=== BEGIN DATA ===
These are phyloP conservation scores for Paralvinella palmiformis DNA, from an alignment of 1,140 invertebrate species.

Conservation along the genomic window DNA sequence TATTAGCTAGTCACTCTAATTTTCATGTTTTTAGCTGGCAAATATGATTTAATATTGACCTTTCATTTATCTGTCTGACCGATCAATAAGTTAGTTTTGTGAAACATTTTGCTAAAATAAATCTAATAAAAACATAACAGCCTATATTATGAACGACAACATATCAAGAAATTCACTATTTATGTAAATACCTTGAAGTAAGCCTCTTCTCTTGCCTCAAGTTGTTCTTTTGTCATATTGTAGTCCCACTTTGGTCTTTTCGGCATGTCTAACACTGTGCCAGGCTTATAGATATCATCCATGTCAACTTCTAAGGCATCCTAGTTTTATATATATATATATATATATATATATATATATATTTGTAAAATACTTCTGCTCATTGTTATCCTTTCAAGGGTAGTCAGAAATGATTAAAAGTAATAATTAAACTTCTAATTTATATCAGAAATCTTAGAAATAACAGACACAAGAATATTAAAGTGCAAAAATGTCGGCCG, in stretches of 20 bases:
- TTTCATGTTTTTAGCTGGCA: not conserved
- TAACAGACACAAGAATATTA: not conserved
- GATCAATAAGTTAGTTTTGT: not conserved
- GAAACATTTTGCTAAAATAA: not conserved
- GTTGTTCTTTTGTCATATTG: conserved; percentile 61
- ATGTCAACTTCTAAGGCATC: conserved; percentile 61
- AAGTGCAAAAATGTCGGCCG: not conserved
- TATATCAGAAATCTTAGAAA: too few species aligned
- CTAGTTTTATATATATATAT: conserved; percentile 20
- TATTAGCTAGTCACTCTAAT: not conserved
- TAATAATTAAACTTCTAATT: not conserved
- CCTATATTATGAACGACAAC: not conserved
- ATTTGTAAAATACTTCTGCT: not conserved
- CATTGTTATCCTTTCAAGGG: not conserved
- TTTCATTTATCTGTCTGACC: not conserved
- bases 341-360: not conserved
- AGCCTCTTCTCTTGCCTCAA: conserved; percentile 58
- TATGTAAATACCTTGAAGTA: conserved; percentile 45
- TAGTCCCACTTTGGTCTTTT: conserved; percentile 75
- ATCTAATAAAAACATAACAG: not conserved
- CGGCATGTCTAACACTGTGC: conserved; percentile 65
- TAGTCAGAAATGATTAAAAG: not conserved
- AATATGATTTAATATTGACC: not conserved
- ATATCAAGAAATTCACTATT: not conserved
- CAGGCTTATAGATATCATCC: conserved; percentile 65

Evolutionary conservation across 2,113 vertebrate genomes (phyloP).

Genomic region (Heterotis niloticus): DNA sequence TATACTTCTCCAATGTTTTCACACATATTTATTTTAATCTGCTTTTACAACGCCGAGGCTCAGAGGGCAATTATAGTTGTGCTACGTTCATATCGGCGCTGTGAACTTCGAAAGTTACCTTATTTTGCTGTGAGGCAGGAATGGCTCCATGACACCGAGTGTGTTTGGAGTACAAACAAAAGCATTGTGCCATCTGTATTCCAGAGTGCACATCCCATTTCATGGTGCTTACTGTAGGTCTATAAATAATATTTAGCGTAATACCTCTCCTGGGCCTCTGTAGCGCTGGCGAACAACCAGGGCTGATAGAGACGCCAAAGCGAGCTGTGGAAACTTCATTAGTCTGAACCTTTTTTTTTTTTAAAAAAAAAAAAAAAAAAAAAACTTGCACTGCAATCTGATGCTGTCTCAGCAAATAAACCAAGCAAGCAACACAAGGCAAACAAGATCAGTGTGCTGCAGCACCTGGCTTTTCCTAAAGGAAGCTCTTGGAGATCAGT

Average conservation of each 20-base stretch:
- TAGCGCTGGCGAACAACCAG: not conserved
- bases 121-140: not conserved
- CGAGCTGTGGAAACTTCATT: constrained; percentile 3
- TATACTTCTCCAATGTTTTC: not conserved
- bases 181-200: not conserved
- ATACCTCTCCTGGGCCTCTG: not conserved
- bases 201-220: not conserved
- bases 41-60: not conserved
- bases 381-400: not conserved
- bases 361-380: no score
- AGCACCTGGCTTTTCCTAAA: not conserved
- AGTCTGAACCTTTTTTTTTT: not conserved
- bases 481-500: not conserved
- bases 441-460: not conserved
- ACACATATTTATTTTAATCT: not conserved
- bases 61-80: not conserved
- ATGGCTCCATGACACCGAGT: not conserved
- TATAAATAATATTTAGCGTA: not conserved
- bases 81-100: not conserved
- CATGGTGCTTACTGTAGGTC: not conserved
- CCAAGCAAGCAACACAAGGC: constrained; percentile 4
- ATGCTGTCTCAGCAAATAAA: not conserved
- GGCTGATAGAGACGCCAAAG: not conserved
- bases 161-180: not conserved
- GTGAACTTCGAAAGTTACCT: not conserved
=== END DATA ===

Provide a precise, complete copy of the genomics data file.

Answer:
These are phyloP conservation scores for Paralvinella palmiformis DNA, from an alignment of 1,140 invertebrate species.

Conservation along the genomic window DNA sequence TATTAGCTAGTCACTCTAATTTTCATGTTTTTAGCTGGCAAATATGATTTAATATTGACCTTTCATTTATCTGTCTGACCGATCAATAAGTTAGTTTTGTGAAACATTTTGCTAAAATAAATCTAATAAAAACATAACAGCCTATATTATGAACGACAACATATCAAGAAATTCACTATTTATGTAAATACCTTGAAGTAAGCCTCTTCTCTTGCCTCAAGTTGTTCTTTTGTCATATTGTAGTCCCACTTTGGTCTTTTCGGCATGTCTAACACTGTGCCAGGCTTATAGATATCATCCATGTCAACTTCTAAGGCATCCTAGTTTTATATATATATATATATATATATATATATATATATTTGTAAAATACTTCTGCTCATTGTTATCCTTTCAAGGGTAGTCAGAAATGATTAAAAGTAATAATTAAACTTCTAATTTATATCAGAAATCTTAGAAATAACAGACACAAGAATATTAAAGTGCAAAAATGTCGGCCG, in stretches of 20 bases:
- TTTCATGTTTTTAGCTGGCA: not conserved
- TAACAGACACAAGAATATTA: not conserved
- GATCAATAAGTTAGTTTTGT: not conserved
- GAAACATTTTGCTAAAATAA: not conserved
- GTTGTTCTTTTGTCATATTG: conserved; percentile 61
- ATGTCAACTTCTAAGGCATC: conserved; percentile 61
- AAGTGCAAAAATGTCGGCCG: not conserved
- TATATCAGAAATCTTAGAAA: too few species aligned
- CTAGTTTTATATATATATAT: conserved; percentile 20
- TATTAGCTAGTCACTCTAAT: not conserved
- TAATAATTAAACTTCTAATT: not conserved
- CCTATATTATGAACGACAAC: not conserved
- ATTTGTAAAATACTTCTGCT: not conserved
- CATTGTTATCCTTTCAAGGG: not conserved
- TTTCATTTATCTGTCTGACC: not conserved
- bases 341-360: not conserved
- AGCCTCTTCTCTTGCCTCAA: conserved; percentile 58
- TATGTAAATACCTTGAAGTA: conserved; percentile 45
- TAGTCCCACTTTGGTCTTTT: conserved; percentile 75
- ATCTAATAAAAACATAACAG: not conserved
- CGGCATGTCTAACACTGTGC: conserved; percentile 65
- TAGTCAGAAATGATTAAAAG: not conserved
- AATATGATTTAATATTGACC: not conserved
- ATATCAAGAAATTCACTATT: not conserved
- CAGGCTTATAGATATCATCC: conserved; percentile 65

Evolutionary conservation across 2,113 vertebrate genomes (phyloP).

Genomic region (Heterotis niloticus): DNA sequence TATACTTCTCCAATGTTTTCACACATATTTATTTTAATCTGCTTTTACAACGCCGAGGCTCAGAGGGCAATTATAGTTGTGCTACGTTCATATCGGCGCTGTGAACTTCGAAAGTTACCTTATTTTGCTGTGAGGCAGGAATGGCTCCATGACACCGAGTGTGTTTGGAGTACAAACAAAAGCATTGTGCCATCTGTATTCCAGAGTGCACATCCCATTTCATGGTGCTTACTGTAGGTCTATAAATAATATTTAGCGTAATACCTCTCCTGGGCCTCTGTAGCGCTGGCGAACAACCAGGGCTGATAGAGACGCCAAAGCGAGCTGTGGAAACTTCATTAGTCTGAACCTTTTTTTTTTTTAAAAAAAAAAAAAAAAAAAAAACTTGCACTGCAATCTGATGCTGTCTCAGCAAATAAACCAAGCAAGCAACACAAGGCAAACAAGATCAGTGTGCTGCAGCACCTGGCTTTTCCTAAAGGAAGCTCTTGGAGATCAGT

Average conservation of each 20-base stretch:
- TAGCGCTGGCGAACAACCAG: not conserved
- bases 121-140: not conserved
- CGAGCTGTGGAAACTTCATT: constrained; percentile 3
- TATACTTCTCCAATGTTTTC: not conserved
- bases 181-200: not conserved
- ATACCTCTCCTGGGCCTCTG: not conserved
- bases 201-220: not conserved
- bases 41-60: not conserved
- bases 381-400: not conserved
- bases 361-380: no score
- AGCACCTGGCTTTTCCTAAA: not conserved
- AGTCTGAACCTTTTTTTTTT: not conserved
- bases 481-500: not conserved
- bases 441-460: not conserved
- ACACATATTTATTTTAATCT: not conserved
- bases 61-80: not conserved
- ATGGCTCCATGACACCGAGT: not conserved
- TATAAATAATATTTAGCGTA: not conserved
- bases 81-100: not conserved
- CATGGTGCTTACTGTAGGTC: not conserved
- CCAAGCAAGCAACACAAGGC: constrained; percentile 4
- ATGCTGTCTCAGCAAATAAA: not conserved
- GGCTGATAGAGACGCCAAAG: not conserved
- bases 161-180: not conserved
- GTGAACTTCGAAAGTTACCT: not conserved